Among all the necessary conversations on the manner and substance of the debates around these issues there’s the heavy implication that all views with pessimistic are illegitimate: inspired, perhaps, in different measures, by a genuine fear of future Breiviks wallowing in dark claims and speculations and an opportunistic desire to claim presumptive victory on the field of argument. Well, if they silence the sceptics they might lessen the risk of people sinning by commission in fuelling violence but they’ll be sinning by omission in eliding the threats and harms I’ve briefly related – threats and harms that will endure and intensify if they’re neglected. They can ignore these phenomena if they’re inclined to but they’ve got blind eyes or brass balls if they suggest that people who are more troubled are the real danger.

A number of documents related to Britain’s past colonial adventures have been released. The extent of conspiratorial activity that they detail is yet another answer to people who reflexively sneer at those who claim to diagnose such behaviour. The most sensitive documents haven’t even been exposed. They were destroyed long ago. Some of the papers that have survived relate to a historical injustice I’ve explored before: the theft of the Chagos Islands from its natives…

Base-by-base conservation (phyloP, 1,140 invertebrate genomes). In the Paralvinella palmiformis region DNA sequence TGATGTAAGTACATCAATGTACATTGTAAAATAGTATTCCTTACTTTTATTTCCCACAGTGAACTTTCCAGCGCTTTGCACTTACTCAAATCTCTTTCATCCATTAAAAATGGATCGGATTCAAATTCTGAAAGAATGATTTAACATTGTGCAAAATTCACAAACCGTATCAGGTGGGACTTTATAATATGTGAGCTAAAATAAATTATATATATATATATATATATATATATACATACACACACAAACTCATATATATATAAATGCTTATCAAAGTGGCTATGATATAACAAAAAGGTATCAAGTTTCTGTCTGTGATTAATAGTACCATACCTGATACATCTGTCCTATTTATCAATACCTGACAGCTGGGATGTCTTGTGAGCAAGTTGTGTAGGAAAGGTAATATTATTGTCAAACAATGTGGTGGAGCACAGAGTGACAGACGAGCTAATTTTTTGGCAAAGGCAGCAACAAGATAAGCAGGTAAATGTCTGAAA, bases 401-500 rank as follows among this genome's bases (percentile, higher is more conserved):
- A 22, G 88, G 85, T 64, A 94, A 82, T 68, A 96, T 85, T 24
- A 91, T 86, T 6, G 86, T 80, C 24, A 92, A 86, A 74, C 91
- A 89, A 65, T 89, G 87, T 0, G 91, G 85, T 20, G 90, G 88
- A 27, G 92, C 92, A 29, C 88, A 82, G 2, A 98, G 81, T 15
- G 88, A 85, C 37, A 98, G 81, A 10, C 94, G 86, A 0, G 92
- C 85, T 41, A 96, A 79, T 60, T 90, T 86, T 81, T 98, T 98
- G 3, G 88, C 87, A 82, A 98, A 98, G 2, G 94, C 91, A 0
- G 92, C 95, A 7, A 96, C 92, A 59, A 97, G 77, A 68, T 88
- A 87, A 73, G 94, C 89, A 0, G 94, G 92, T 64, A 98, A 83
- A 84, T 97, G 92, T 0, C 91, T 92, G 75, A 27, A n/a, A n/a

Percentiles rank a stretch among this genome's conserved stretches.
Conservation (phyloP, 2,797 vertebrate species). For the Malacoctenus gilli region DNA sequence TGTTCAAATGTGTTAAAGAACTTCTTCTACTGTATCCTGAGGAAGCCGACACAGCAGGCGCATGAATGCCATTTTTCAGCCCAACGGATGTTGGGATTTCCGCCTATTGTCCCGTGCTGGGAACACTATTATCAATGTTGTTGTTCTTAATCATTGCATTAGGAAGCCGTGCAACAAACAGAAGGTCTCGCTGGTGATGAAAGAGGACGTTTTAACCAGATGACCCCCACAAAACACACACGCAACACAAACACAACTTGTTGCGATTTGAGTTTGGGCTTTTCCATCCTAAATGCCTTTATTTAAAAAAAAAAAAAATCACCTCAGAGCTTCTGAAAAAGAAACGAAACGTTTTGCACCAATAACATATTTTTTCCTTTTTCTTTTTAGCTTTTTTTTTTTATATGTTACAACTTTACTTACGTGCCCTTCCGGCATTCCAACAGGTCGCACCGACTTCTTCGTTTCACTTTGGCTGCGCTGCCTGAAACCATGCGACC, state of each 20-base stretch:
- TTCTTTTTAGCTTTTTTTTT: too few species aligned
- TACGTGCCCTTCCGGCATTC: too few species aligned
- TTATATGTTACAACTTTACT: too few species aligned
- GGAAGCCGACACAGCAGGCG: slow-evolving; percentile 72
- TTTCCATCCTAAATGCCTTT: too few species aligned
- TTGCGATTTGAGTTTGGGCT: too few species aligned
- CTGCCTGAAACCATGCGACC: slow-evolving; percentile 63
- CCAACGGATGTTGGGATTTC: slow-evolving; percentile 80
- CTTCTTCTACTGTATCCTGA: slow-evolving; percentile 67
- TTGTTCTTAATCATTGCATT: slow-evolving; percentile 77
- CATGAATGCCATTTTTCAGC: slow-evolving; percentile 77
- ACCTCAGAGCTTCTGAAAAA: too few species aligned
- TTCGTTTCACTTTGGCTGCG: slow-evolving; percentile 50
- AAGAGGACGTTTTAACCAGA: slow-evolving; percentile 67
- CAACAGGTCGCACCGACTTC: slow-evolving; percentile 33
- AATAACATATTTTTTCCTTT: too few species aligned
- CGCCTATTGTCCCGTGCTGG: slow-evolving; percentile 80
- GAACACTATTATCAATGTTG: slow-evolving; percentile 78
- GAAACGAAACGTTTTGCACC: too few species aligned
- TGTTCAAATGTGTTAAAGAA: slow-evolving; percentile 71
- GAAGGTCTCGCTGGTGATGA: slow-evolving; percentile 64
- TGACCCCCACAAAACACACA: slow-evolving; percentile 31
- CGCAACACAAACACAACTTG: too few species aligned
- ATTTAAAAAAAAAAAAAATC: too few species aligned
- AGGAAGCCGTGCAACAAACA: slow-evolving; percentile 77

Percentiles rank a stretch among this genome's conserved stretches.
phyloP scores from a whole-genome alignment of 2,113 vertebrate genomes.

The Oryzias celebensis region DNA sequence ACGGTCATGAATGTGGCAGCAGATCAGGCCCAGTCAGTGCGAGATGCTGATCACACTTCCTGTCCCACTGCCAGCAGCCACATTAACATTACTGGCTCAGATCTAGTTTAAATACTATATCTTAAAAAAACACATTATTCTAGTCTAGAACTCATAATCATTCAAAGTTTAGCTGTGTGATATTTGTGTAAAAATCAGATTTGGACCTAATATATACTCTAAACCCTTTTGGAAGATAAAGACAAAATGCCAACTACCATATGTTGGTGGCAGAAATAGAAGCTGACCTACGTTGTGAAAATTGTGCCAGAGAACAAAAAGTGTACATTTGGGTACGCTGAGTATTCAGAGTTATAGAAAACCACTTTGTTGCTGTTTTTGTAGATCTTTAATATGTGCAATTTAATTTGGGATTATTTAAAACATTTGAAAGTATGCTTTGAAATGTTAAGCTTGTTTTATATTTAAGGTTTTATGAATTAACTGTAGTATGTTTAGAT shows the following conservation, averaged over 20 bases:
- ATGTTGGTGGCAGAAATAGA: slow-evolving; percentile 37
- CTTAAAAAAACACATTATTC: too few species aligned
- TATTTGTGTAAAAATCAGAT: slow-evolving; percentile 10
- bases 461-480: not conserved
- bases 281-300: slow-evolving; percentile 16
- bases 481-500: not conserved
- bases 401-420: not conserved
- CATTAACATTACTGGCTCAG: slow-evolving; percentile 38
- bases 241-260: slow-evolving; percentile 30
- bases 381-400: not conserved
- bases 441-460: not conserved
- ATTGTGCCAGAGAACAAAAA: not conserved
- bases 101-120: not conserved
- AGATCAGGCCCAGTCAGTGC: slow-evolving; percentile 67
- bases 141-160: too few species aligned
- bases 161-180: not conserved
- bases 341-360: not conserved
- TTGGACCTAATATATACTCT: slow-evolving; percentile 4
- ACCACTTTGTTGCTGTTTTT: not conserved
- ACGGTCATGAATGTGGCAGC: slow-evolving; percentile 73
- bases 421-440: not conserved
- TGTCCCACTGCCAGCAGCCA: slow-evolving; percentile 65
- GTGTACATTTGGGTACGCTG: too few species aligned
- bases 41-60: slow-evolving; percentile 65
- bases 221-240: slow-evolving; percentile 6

The aim behind the decision to control the islands, noted a Foreign Office official in a document dated September 1966 and marked “Secret and Guard”, was to build “defence facilities … without hindrance or political agitation”.

In 1970, the Foreign Office told its officials at the UN to describe the islanders as “contract labourers” engaged to work on coconut plantations. “The merit of this line,” it noted, “is that it does not give away the existence of the Ilois [the indigenous islanders] but is at the same time strictly factual.”